Gender Inequality Tackled through Theatre-based Education among the Most Vulnerable Groups in Serbia
Gender Inequality Tackled through Theatre-based Education among the Most Vulnerable Groups in Serbia
Changing harmful gender roles and stereotypes among youth in Serbia towards a more equal society

Challenges

Youth in Serbia were confronted with decades of instability during the post-communist period and the post-conflict transition in the 1990s and early 2000s. Issues regarding youth and gender were not the highest priority during this time, which had a significant influence on the development of Serbian youth. Among the main issues hindering them from fully realizing their human rights are gender inequality influenced by gender stereotypes and traditional gender roles that have a negative impact on the quality of life of the most vulnerable individuals. This resulted in many youths, especially from vulnerable groups, being left behind. The country still has far to go to reach gender equality as confirmed by the Gender Equality Index (GEI 2019), which allows to measure the gender gap in different fields. Considering that the best score is 100 percent, the GEI for Serbia (40.6 percent) is below the EU average (52.9 percent), and ranks second lowest when compared to all European Union Member States. Responding to this complex challenge and contributing to the development of a world where no one is left behind urgently call for changing the negative connotations of gender roles within society. This in turn requires a change in the way of thinking among youth through innovative approaches that engage them at the affective and, thus, behavioural level.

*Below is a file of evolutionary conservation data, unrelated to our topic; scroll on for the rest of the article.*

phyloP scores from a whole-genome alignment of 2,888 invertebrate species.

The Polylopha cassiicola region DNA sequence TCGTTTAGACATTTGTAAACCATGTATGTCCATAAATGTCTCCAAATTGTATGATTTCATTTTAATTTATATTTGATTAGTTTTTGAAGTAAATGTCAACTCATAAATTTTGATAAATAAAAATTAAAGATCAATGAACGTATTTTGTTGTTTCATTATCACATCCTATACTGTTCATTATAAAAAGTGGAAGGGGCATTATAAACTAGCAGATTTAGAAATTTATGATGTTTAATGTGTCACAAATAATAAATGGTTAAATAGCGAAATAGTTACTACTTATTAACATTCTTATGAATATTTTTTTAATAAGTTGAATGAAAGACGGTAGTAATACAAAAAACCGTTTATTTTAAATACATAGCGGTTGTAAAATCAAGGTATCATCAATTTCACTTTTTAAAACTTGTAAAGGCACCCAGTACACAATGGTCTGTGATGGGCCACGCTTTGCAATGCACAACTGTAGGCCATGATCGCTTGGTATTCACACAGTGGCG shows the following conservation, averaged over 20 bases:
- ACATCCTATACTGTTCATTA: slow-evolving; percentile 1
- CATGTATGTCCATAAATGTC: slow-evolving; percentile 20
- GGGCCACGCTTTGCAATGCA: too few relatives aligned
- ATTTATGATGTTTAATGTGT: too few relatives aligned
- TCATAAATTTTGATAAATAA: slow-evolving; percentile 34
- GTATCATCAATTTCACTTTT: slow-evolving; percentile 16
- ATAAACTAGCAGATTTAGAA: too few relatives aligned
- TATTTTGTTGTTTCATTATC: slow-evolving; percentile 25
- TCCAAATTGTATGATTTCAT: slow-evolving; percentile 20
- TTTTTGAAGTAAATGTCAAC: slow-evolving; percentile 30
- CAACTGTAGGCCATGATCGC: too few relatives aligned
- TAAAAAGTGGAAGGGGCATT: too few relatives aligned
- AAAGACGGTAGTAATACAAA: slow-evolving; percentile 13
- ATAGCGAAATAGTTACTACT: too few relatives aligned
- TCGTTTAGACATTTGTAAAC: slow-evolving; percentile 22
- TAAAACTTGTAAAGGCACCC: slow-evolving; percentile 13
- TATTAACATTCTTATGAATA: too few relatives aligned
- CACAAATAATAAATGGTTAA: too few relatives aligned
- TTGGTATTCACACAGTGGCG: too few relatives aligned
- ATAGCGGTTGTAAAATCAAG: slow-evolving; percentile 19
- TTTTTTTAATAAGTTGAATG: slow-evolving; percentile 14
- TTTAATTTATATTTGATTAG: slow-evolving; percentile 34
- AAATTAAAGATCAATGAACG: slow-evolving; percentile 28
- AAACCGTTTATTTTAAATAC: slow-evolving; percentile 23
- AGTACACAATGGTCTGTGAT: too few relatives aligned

Towards a Solution

To respond to the described challenge, the Serbian Association for Sexual and Reproductive Health (SRH Serbia) implemented a project, with the support of Deutsche Gesellschaft für Internationale Zusammenarbeit (GIZ)which reached out to young Roma people and youth from other vulnerable groups across Serbia. Through Theatre-based Education (TBE) methodology, an innovative approach to work with vulnerable individuals, these young people were engaged in guided discussions about gender roles. The objective was to reduce gender inequality and discrimination by encouraging youth to question traditional gender roles, stereotypes and behaviours. 

 

Scripts were developed as a part of the TBE methodology as well as guided (online) discussions following the theatre plays, which addressed topics such as: violence and discrimination against women and girls; harmful practices (such as early child marriages); and all forms of inequality in all aspects of life (including but not limited to economic, social and political levels). This directly contributed to the achievement of Sustainable Development Goals (SDG) targets 5.2, 5.3, 5.6, 10.2, 10.3, 16.1 and 16.2. 

 

In addition to Roma people, the project involved individuals from other communities, including youth from the general population and other vulnerable populations such as ethnic minorities from Albania, Hungarian and Croatia. This mixture of different backgrounds  ethnic, cultural, economic, etc. – challenged and directly addressed social inequalities. The project combined the TBE methodology with a gender-transformative approach to encourage critical thinking about traditional gender roles and stereotypes. It also raised awareness about gender as a socially constructed category that can be de- and reconstructed to prevent and reduce gender-related discrimination. Even though the project primarily focused on gender, it simultaneously questioned other social elements that influence notions of gender. Working and discussing with these heterogeneous groups revealed the extent to which social norms reproduce and determine social inequalities, including gender inequality’s socio-cultural dependence and manifestations. These discussions led to new and equality-based values and social perspectives.